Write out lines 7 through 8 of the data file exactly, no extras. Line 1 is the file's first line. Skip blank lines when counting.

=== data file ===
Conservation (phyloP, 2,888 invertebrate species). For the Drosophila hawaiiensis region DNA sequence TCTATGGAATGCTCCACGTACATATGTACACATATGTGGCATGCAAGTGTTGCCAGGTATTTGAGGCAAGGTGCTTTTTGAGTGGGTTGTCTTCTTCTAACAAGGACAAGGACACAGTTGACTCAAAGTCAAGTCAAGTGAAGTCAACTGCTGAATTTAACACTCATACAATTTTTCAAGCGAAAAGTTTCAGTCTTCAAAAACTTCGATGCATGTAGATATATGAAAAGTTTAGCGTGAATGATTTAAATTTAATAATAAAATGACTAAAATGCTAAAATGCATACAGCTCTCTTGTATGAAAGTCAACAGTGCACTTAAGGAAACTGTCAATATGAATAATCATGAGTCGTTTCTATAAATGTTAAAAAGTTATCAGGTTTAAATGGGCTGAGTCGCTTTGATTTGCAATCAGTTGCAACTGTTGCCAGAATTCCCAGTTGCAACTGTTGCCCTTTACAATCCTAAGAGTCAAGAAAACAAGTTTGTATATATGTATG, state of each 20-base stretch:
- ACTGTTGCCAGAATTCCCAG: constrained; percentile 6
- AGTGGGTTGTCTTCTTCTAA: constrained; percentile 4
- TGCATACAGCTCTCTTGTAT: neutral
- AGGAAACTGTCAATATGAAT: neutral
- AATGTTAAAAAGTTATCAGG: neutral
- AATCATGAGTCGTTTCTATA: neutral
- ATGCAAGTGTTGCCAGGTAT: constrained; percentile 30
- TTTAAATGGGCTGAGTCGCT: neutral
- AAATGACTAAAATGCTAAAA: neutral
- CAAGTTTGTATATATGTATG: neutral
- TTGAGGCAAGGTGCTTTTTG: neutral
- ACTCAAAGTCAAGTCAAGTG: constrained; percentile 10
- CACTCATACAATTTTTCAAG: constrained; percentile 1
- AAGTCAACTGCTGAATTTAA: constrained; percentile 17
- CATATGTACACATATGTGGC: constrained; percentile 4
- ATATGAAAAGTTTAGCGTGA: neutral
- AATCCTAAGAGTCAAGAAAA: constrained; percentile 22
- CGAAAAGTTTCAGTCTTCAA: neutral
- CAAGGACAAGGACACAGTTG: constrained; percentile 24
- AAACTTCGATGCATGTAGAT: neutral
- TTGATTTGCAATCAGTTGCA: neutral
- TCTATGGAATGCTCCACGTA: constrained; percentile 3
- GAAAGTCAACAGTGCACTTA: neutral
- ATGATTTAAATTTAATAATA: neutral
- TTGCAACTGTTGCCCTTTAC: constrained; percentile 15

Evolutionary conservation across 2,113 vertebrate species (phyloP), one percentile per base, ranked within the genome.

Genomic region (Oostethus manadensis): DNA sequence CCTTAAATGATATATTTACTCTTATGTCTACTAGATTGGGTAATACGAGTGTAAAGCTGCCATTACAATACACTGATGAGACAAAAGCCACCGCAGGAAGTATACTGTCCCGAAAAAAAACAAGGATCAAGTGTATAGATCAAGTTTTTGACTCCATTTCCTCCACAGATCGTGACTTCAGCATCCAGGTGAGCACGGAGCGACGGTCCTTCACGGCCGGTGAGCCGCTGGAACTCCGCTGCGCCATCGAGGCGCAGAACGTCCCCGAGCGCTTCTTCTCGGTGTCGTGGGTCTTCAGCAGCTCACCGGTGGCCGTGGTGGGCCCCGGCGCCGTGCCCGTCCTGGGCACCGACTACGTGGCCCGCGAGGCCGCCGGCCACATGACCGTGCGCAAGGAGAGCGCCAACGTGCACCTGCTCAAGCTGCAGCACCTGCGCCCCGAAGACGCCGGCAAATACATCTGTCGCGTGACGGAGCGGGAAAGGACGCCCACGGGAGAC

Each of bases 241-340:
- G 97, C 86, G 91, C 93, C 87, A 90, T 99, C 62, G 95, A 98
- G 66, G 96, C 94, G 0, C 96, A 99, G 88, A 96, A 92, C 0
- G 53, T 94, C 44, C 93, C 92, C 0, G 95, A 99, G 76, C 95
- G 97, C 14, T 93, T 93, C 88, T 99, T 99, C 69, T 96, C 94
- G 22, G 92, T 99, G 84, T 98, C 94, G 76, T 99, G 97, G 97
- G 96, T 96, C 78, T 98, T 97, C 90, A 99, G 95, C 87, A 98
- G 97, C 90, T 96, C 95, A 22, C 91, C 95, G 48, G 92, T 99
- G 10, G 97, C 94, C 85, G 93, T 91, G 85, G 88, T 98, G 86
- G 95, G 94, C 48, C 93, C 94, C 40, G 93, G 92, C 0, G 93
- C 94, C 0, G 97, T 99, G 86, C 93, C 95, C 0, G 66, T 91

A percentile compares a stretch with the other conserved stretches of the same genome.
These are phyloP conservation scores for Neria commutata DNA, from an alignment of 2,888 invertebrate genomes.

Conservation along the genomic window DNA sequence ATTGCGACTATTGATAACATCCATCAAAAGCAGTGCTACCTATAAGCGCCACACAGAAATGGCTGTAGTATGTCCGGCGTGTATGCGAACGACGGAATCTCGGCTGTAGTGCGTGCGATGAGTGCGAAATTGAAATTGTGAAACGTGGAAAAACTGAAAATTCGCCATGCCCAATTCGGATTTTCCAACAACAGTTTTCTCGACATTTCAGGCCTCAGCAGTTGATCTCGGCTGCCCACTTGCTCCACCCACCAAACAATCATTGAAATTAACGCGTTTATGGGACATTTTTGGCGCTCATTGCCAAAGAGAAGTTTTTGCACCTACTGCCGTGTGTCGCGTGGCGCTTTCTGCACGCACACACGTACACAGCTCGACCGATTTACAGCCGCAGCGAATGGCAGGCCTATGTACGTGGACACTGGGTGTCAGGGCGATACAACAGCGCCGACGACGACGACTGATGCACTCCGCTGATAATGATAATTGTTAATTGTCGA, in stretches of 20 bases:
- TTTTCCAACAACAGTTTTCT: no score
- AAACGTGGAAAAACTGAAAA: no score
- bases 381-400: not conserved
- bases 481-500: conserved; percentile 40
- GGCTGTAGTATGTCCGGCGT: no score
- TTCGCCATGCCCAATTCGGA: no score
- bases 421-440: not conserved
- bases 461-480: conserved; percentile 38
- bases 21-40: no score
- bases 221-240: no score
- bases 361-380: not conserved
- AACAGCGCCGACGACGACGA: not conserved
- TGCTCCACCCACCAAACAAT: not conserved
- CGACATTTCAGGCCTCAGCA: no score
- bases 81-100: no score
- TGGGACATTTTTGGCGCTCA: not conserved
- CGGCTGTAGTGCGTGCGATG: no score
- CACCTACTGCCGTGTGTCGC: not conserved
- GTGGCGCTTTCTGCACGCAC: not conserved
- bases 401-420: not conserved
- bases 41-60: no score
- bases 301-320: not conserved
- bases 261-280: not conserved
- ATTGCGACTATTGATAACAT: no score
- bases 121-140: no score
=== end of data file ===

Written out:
- AATCATGAGTCGTTTCTATA: neutral
- ATGCAAGTGTTGCCAGGTAT: constrained; percentile 30